Andover Implements Growth and Accountability Plan 2

After first introducing the Growth and Accountability Plan (GAP) this fall, an email to the Andover community on January 25 announced a “second growth and accountability plan (GAP 2).” According to the email — sent by Head of School Dr. Raynard Kington — the updated disciplinary system will limit suspensions and dismissals of students and offer a GAP 2 to students with previous GAPs.  

Under this year’s new disciplinary system, students receive a GAP, a ten week plan, from creation to review, that requires students to reflect on their disciplinary infractions. Student misconduct was categorized into Levels 1, 2, or 3. According to the Blue Book, when students commit their first Level 2 infraction, they may be given a GAP, through which they must work to grow as an individual with actions such as writing apologies to impacted individuals and keeping a journal. Students who commit their first Level 3 infraction may be suspended, dismissed, or given a GAP. 

Per the new policy, spearheaded by Kington and the administration, if a student who has been given a GAP for a previous action commits another Level 2 or 3 infraction, they may be suspended, dismissed, or given a second, more rigorous GAP, known as “GAP 2.” According to the email sent to the Andover community, a GAP 2 could include mandatory counseling, drug testing, or “dorm and campus restrictions” for students.

Previously, when students with GAPs committed a second infraction, they would face either suspension or dismissal, according to Student Body Co-President Nigel Savage ’23. Savage explained that Kington motivated the administration to change the system after researching suspension and removal disciplinary practices.

“A lot of the research that Dr. Kington has looked at says that suspension doesn’t really work, at least for public schools… This GAP 2 would [include] a lot more rigorous enforcement. If it was drugs and alcohol related, it would be weekly drug testing, random drug searches, stuff like that, to try to give students another chance and more opportunities to be able to stay in our community. But it’s not an infinite free pass. It’s more rigorous…to get you in the place that you need to be,” said Savage.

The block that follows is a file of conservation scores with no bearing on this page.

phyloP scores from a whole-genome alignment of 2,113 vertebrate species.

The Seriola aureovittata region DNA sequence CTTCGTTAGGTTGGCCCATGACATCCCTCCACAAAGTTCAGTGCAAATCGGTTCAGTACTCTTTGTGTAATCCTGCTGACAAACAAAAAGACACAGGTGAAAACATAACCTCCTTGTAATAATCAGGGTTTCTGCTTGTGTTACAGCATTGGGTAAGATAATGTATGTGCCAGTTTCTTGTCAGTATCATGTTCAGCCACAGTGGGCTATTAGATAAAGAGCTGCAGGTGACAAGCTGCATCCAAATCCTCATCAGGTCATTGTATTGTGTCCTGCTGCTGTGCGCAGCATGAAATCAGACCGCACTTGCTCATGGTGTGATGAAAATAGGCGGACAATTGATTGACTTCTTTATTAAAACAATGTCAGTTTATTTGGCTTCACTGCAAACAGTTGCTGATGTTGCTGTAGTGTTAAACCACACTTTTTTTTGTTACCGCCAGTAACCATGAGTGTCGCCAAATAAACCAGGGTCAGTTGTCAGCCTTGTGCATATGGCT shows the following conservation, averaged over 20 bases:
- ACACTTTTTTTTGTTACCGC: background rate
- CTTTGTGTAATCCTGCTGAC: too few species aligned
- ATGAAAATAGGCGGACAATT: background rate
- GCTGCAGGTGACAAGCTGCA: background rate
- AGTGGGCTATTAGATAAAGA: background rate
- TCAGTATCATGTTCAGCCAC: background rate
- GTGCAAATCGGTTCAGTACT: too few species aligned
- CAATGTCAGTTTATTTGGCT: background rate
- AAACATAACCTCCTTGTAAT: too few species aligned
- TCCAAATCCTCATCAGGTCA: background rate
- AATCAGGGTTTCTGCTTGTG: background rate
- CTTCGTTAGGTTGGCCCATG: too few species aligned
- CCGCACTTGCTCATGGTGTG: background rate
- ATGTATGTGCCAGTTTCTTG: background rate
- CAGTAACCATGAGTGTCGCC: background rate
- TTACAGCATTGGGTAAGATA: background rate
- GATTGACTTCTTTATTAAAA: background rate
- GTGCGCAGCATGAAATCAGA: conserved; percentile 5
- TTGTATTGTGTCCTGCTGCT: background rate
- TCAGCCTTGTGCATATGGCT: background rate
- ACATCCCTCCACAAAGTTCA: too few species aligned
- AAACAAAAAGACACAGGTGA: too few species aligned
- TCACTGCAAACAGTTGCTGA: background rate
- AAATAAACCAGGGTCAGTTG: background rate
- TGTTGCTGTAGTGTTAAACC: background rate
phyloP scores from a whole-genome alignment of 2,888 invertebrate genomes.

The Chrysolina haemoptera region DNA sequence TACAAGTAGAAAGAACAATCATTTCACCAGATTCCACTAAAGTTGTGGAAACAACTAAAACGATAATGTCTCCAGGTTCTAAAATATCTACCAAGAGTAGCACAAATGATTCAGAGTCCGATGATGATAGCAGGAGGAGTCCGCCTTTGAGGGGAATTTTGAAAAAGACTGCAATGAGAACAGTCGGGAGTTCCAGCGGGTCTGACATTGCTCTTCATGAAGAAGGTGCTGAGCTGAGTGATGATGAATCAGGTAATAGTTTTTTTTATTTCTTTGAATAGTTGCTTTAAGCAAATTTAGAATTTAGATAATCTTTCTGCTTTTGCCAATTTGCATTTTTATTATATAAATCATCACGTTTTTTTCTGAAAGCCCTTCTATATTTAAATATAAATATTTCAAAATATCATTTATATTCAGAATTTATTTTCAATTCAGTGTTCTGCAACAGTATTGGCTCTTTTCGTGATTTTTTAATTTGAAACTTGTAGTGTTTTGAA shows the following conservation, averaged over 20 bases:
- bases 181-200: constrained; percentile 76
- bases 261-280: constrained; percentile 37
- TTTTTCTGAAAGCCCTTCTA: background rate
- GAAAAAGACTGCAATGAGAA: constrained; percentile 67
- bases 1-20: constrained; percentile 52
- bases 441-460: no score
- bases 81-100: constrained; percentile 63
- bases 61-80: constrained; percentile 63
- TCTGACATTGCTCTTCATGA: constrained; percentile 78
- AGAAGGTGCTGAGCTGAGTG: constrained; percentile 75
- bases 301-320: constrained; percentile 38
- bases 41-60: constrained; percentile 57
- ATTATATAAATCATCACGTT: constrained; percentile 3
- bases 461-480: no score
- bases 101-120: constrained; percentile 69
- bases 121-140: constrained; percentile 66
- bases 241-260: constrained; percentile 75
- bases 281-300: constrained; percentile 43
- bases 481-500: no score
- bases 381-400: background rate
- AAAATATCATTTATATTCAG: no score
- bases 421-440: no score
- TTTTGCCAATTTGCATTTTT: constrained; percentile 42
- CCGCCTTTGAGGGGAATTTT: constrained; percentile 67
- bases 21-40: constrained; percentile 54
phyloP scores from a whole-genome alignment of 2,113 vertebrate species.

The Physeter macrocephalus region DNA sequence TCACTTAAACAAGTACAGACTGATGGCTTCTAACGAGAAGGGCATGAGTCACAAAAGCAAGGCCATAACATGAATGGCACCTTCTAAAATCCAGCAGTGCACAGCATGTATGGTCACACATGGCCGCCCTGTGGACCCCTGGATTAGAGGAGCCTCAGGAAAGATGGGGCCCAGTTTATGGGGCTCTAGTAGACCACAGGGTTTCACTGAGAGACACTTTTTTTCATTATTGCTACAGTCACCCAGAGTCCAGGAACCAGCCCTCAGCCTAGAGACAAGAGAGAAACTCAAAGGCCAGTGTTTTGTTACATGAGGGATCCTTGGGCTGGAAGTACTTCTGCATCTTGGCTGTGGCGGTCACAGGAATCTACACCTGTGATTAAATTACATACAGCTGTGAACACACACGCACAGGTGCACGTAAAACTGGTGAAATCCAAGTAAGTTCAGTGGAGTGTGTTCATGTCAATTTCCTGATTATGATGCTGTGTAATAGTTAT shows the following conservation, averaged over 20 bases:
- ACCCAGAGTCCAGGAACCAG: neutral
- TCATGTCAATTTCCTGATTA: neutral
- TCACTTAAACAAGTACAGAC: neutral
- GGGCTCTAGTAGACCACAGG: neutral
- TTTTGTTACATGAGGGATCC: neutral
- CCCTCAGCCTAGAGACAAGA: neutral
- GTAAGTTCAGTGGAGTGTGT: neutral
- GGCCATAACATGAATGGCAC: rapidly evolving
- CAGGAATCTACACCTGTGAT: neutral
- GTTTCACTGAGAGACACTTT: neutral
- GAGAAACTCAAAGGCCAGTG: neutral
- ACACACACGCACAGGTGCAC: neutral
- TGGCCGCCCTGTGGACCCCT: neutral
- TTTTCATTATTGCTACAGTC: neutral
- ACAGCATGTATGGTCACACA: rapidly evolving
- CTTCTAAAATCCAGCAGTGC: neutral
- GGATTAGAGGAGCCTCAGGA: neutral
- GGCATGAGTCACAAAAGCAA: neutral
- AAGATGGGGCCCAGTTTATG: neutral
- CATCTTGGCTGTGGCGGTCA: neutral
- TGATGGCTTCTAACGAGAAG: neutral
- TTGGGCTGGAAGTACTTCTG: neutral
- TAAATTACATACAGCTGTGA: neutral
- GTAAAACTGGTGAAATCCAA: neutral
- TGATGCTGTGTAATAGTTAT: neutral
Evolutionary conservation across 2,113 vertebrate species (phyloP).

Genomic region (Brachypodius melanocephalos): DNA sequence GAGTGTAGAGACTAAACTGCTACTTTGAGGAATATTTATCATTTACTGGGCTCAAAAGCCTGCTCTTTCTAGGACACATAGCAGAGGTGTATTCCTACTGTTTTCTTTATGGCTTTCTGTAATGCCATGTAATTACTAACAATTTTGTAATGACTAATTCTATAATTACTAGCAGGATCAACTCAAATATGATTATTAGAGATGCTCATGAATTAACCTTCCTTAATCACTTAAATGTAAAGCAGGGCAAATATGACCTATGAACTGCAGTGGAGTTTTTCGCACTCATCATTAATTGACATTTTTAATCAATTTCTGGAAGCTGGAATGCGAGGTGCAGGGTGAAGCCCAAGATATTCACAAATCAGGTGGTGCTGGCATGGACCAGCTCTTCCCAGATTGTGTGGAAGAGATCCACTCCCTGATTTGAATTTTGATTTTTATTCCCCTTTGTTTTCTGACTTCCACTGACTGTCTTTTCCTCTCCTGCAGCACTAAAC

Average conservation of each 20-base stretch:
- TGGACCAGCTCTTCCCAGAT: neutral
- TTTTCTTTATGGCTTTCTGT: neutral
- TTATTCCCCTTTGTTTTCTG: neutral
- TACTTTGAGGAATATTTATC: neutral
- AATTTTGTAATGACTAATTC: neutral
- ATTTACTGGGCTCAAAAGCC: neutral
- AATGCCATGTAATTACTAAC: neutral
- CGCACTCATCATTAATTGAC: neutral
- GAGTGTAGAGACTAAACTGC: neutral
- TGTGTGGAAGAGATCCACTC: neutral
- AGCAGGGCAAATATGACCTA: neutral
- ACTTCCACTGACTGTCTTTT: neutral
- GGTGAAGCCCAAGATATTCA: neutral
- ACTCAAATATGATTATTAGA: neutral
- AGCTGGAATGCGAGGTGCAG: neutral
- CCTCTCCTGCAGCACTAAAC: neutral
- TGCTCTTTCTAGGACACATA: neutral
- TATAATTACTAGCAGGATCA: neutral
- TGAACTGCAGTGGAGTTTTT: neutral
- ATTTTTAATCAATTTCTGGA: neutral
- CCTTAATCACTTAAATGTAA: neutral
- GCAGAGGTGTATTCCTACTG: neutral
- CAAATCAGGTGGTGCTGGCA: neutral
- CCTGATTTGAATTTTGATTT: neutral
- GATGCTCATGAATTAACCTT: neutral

Savage added that there has been a recent increase in substance abuse on campus. The administration hoped to address campus substance abuse with the new plan, according to Savage.

“There’s been an uptick, I think, this year in specifically drug and alcohol related cases or infractions, and I think what [administrators] were seeing was that maybe the best way to approach that is [to] continue to do those kinds of random drug searches, random drug tests, those more rigorous enforcements to try and get people to get on the right path, instead of just suspending people,” said Savage.

Student Body and Cluster Co-Presidents also met with the administration regarding the decision to implement GAP policy change, according to Cluster Co-President of West Quad North Rohan Kapoor ’23. Kapoor expressed support for the change, which he believes will lead to more positive and equitable outcomes for students.

 “I think that, especially in cases such as substance abuse, if we have the structure to support students on campus, we should use it… it’s definitely a way for us to help decrease the inequality that we see sometimes in the student body, where if you’re sent home for suspension, some outcomes might be very different than if someone else was sent home for suspension… Keeping students here on campus in a community where they can be supported, where they can learn, and they can thrive, that’s something that I’m always for,” said Kapoor.